I practiced the groove on some test/scrap endgrain that I made from cutoffs before I cranked up the nerve to do the real thing. Good thing too, because in my first test on the thick “test” board, my retract height was too high, the stock Z hit the top, lost steps and came down on a rampage, drilling for China. So for thick boards, make sure you don’t run afoul of this…


Wow thanks for the detailed description. I have seen a few youtubers do a first pass with an engraving Vee bit making the works tiniest juice groove but also ensuring alignment while the stakes are low.

Your approach is what I had in mind - sorry if I thread-jacked here – feel free to resume with awesome scrap creations!

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Great idea - I think I’ll add that step to my process…

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Those look great–any concern that the V-carved “Karen’t Kitchen” will catch bits of food and promote bacteria growth?

Nah, not really. This side is only used for veggies, nothing icky that could get stuck, and everything rinses right off. And besides, everybody I give them to thinks they’re too pretty to chop on so I think they wind up being decorations.


Someone asked about glue. The Titebond III is a great glue, it has a little bit longer wet time over Titebond I&II. You can use epoxy but that is a mess to clean up. I do use Titebond II on segmented bowl projects. The Titebond III sets up very hard and can be brittle so dont use on projects that would be subject to constant stress. The Titebond II sets more playable. During the turning process a lot of stress and shock is transmitted through a segmented bowl or vase so that is why I use Titebond II. But everything else I make I use Titebond III. For making pens I use CA glue to hold the wood to the brass. I tried using epoxy but had too many failures when turning. The wood would split off the brass pen blank so I went back to CA.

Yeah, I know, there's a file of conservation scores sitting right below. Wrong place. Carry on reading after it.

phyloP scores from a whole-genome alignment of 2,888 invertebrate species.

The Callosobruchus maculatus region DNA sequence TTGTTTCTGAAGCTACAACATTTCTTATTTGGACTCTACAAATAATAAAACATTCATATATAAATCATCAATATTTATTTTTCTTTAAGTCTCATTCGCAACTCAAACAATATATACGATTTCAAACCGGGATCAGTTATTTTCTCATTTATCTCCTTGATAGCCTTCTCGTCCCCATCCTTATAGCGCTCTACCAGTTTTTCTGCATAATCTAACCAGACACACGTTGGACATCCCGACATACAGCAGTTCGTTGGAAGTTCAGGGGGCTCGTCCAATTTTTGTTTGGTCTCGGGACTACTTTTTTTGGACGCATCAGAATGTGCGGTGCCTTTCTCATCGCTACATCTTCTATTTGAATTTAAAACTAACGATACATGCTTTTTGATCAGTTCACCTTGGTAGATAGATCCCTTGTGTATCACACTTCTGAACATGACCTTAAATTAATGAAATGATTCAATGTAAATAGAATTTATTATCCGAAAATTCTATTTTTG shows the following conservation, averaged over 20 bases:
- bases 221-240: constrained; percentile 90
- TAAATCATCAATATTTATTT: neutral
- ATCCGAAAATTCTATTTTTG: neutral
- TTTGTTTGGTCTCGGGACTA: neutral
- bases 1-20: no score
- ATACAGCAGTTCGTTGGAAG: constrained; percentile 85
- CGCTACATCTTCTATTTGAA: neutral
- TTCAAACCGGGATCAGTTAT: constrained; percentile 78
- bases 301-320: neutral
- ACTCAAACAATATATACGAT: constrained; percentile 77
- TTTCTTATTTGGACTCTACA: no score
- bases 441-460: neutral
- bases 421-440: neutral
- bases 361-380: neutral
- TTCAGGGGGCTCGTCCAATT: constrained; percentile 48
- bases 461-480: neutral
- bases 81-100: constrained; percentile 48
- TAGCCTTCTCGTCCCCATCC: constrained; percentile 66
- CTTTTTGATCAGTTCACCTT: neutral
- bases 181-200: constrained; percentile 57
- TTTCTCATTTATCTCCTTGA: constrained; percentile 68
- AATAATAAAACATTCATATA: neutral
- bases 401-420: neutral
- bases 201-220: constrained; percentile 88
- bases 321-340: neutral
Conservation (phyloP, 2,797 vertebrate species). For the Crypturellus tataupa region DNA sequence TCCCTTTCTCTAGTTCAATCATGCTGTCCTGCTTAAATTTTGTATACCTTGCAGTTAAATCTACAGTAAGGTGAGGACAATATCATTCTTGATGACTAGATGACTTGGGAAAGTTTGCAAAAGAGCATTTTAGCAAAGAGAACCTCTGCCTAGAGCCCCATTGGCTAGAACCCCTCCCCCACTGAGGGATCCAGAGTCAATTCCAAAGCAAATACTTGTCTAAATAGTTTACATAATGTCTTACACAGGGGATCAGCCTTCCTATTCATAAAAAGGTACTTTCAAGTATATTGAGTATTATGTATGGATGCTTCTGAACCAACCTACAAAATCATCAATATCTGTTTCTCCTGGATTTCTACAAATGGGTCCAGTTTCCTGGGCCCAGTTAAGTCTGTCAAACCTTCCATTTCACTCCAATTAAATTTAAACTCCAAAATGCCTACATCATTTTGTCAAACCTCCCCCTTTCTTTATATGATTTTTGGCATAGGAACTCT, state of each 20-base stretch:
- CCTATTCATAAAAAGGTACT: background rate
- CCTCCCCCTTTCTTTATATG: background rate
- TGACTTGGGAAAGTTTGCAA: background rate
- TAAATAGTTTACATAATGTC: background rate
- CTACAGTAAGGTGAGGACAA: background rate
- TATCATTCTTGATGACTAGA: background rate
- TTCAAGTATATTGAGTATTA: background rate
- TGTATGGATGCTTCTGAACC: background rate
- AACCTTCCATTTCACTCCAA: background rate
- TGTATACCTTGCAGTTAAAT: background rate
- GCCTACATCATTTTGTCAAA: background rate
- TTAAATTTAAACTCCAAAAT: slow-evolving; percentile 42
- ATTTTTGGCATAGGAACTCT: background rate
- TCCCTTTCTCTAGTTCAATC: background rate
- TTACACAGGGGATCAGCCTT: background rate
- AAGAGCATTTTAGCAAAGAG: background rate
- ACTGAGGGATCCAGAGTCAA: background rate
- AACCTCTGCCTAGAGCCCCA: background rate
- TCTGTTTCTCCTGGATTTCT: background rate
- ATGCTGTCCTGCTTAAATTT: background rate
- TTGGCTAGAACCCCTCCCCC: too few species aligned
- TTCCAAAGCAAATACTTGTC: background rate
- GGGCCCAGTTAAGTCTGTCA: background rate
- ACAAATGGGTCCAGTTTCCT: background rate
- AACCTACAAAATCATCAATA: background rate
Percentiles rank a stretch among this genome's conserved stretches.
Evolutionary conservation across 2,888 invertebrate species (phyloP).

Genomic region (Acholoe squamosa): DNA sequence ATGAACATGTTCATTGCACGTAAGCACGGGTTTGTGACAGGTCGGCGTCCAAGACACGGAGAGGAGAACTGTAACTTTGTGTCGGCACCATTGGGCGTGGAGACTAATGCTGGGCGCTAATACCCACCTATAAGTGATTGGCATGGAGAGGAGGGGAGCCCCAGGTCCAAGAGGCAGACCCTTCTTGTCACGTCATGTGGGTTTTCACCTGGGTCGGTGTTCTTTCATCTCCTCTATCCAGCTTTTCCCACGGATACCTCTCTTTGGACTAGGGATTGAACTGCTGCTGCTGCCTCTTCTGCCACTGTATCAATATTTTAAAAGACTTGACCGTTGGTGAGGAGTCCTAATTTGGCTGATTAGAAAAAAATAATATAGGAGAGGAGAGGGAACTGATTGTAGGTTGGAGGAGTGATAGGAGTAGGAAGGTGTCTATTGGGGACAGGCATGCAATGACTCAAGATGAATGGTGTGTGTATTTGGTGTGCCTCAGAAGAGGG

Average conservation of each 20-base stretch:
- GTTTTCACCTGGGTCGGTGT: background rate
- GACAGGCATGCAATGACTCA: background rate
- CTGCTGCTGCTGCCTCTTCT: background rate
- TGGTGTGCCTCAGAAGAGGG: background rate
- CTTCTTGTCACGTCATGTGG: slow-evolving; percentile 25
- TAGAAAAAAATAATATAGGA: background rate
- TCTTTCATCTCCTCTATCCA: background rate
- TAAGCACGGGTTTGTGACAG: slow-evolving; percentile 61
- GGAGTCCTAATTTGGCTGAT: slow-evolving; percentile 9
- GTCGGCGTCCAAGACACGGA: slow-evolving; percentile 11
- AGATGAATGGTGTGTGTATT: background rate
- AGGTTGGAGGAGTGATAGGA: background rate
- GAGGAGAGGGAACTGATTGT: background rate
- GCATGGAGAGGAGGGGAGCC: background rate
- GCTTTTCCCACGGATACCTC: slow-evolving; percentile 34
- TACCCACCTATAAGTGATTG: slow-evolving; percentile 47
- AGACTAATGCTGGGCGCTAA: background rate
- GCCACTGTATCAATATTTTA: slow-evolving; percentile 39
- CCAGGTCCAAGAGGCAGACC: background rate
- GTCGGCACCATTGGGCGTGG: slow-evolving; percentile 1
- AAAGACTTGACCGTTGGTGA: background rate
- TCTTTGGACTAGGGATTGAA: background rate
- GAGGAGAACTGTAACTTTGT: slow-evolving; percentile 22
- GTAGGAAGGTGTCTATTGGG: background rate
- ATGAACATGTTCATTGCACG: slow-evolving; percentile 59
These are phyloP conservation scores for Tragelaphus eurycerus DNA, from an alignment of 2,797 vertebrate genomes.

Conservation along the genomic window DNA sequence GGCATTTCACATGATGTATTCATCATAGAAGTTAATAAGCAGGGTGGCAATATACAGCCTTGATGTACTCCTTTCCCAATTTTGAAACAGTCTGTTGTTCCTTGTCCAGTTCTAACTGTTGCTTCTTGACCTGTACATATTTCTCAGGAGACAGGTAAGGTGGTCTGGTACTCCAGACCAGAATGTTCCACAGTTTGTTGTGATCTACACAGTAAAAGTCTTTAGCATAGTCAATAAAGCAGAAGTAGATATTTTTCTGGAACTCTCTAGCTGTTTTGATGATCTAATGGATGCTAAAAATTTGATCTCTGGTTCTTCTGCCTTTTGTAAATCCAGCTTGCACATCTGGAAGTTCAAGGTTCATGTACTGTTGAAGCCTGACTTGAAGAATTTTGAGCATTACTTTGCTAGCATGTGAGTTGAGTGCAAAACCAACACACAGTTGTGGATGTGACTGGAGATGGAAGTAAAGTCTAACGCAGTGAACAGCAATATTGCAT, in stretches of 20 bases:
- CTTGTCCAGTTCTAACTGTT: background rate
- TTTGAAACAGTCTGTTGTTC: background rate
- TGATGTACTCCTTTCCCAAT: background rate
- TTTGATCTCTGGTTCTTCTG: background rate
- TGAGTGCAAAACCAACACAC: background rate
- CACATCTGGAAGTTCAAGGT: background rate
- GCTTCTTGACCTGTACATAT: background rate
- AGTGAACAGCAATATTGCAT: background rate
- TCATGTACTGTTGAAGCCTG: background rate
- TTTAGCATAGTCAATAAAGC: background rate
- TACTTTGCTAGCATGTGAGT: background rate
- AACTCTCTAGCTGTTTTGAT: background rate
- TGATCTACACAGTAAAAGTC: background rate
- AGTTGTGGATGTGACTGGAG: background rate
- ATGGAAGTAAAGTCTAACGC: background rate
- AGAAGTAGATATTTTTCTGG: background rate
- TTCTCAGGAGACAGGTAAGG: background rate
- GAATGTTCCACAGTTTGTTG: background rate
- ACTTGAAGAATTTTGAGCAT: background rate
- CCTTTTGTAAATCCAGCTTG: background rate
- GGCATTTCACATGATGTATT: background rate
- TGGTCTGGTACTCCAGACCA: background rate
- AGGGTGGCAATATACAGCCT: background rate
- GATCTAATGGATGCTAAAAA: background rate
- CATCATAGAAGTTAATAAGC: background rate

I buy Starbond CA glue and when opened I put it in a plastic bag and store it in the icebox. I have gotten some strange looks when guests get in the refrigerator to get a drink and see the CA Glue.


WOW! Nice looking boards. So now what do you do for scraps? :slight_smile:


@ScottsdaleSteve Hey Steve. I also do the kinds of boards you’re doing (we love our scaps and can’t throw ANYTHING away!)…Here are a couple of mine:

And a link to more

Question for you: When you’re putting that drain in your boards, are you putting it on an angle or just an edge groove? I’ve been developing a technique to drain to a juice pocket in the lower corner of the board…so the groove gets deeper diagonally towards the pocket and the liquids flow there. It’s easier to clean up, move the board, etc.